> In article <D8Mpy...@freenet.carleton.ca>,

> Joseph W. Casey <am...@FreeNet.Carleton.CA> wrote:
>
>>BTW: Some one a piece back stated that it was against the law to smoke in
>>an "open bar". I woudl think the owner would be much more upset if you
>>were to smoke there when the bar was closed. ;-)
>
> Groan....
>
> When he says "open," he means "in the middle of the lobby area there's a
> bar and a bunch of chairs anyone can sit in." Yes, because it's in an open
> area, it's subject to open area laws.

I know, I've spent most of my adult carreer working in bars (were the
computer has a much better spell checker than this net) I just could not
resist the pun. ;-)

Joseph W. Casey

unread,
May 17, 1995, 3:00:00 AM5/17/95
to
Lynn Gold (fi...@netcom.com) writes:
> In article <D8oM4...@freenet.carleton.ca>,

> Joseph W. Casey <am...@FreeNet.Carleton.CA> wrote:
>>
>>In a previous posting, Mean Green Dancing Machine (aa...@netcom.com) writes:
>
>>> I'd agree with you if you said anti-smokers are as offensive as MADD.
>>
>>The major difference you are missing is that MADD is targeting people who
>>are acting in an illegal manner, driving drunk. Smoking is not illegal, no
>>matter how much you smoke.
>
> BZZZZZT. Try lighting up in a grocery store or restaurant out here
> and you'll find out how "legal" it is.

However, a lot of the places that have been made illegal just don't make
sense. I believe that if you don't want to go to a restaurant that allows
smoking you don't go. What many people seem to be demanding however is
that since _they_ don't smoke all restaurants must be non-smoking. This
bothers me as I always thought that the US was built on the freedom of the
individual.

>
>>> Look, if you're in an outdoor stadium, smoking 3 seats away from me,
>>> it's *still* going to affect me.
>>
>>And the guy three seats away from me who is having a sauerkraut (sp?)
>>hotdog is going to kill my appitite and the woman sitting in front of me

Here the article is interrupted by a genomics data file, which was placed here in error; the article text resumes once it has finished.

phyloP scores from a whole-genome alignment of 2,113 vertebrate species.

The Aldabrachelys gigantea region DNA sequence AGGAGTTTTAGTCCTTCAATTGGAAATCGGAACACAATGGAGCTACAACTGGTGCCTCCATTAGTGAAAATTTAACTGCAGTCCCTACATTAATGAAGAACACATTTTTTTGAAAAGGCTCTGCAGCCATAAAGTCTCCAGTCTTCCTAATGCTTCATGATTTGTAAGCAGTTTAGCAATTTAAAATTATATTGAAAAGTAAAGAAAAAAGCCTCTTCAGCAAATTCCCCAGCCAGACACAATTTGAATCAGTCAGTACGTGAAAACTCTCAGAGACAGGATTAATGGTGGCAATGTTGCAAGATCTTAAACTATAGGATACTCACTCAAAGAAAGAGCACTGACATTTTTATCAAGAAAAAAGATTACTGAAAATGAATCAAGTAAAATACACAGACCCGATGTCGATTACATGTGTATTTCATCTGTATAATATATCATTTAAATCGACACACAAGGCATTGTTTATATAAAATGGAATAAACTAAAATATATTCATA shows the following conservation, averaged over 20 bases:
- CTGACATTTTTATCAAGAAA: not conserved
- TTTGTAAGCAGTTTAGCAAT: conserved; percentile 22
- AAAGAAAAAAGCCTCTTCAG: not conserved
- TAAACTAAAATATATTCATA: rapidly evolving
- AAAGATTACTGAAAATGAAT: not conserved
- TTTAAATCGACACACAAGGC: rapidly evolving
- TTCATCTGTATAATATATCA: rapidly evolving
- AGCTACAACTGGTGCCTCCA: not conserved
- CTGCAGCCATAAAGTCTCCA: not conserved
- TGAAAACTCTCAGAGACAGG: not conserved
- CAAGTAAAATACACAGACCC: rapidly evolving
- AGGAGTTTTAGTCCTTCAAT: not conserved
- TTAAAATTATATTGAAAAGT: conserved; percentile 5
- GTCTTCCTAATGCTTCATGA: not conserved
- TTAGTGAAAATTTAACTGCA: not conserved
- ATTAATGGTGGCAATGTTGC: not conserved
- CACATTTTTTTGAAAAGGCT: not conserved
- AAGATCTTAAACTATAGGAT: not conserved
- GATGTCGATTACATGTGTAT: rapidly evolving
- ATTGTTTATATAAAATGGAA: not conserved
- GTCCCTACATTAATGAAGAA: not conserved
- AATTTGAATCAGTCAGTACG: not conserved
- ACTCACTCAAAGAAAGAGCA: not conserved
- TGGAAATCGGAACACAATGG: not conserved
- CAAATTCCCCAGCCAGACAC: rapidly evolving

>>who bathed in perfume is going to give me an asthmatic attack but it's
>>rude for me to attack them because of it.
>
> 1. I generally don't wear perfume for that reason.
>
> 2. Marin County has already passed anti-perfume legislation.
>

It's about time!

Look, I have not trouble with not smoking on elevators, or in designated
places. However, when smoking is banned everywhere then I start to get
upset. I can also see it hurting a number of people in this area. For a
while city hall here banned smoking in bars. The locals went across the
river to Hull where smoking is allowed just about everywhere. At least six
bars were forced out of business and these were not small bars. If, as is
constantly claimed, there is a great hue and cry for non-smoking bars then
owners will find it more profitable to make there bars non-smoking. I
guess I'm someting of a libertarian on this point.

Lynn Gold

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May 17, 1995, 3:00:00 AM5/17/95
to
In article <ojiVIYeSM...@transarc.com>, <Jim_...@transarc.com> wrote:
>fi...@netcom.com (Lynn Gold) writes:
>
>Well, one could argue that skiing does nothing but makes you cold and
>tired. And I certainly don't like hanging around skiiers when they
>start talking skiing.

Again, skiiers can get really boring when they talk about skiing, but they
aren't engaging in something which, as far as I can tell, has absolutely
nothing pleasurable about it, at best stinks up the place, and at worst
makes people around them ill.

>> Wine has been shown to be beneficial to health if consumed in
>> moderation.
>
>But even if it wasn't, that would be beside the point. I like the
>occasional beer (and an even more occasional glass of wine). Even if
>someone told me that drinking beer could make me die a year earlier
>than I otherwise would, I would still drink it.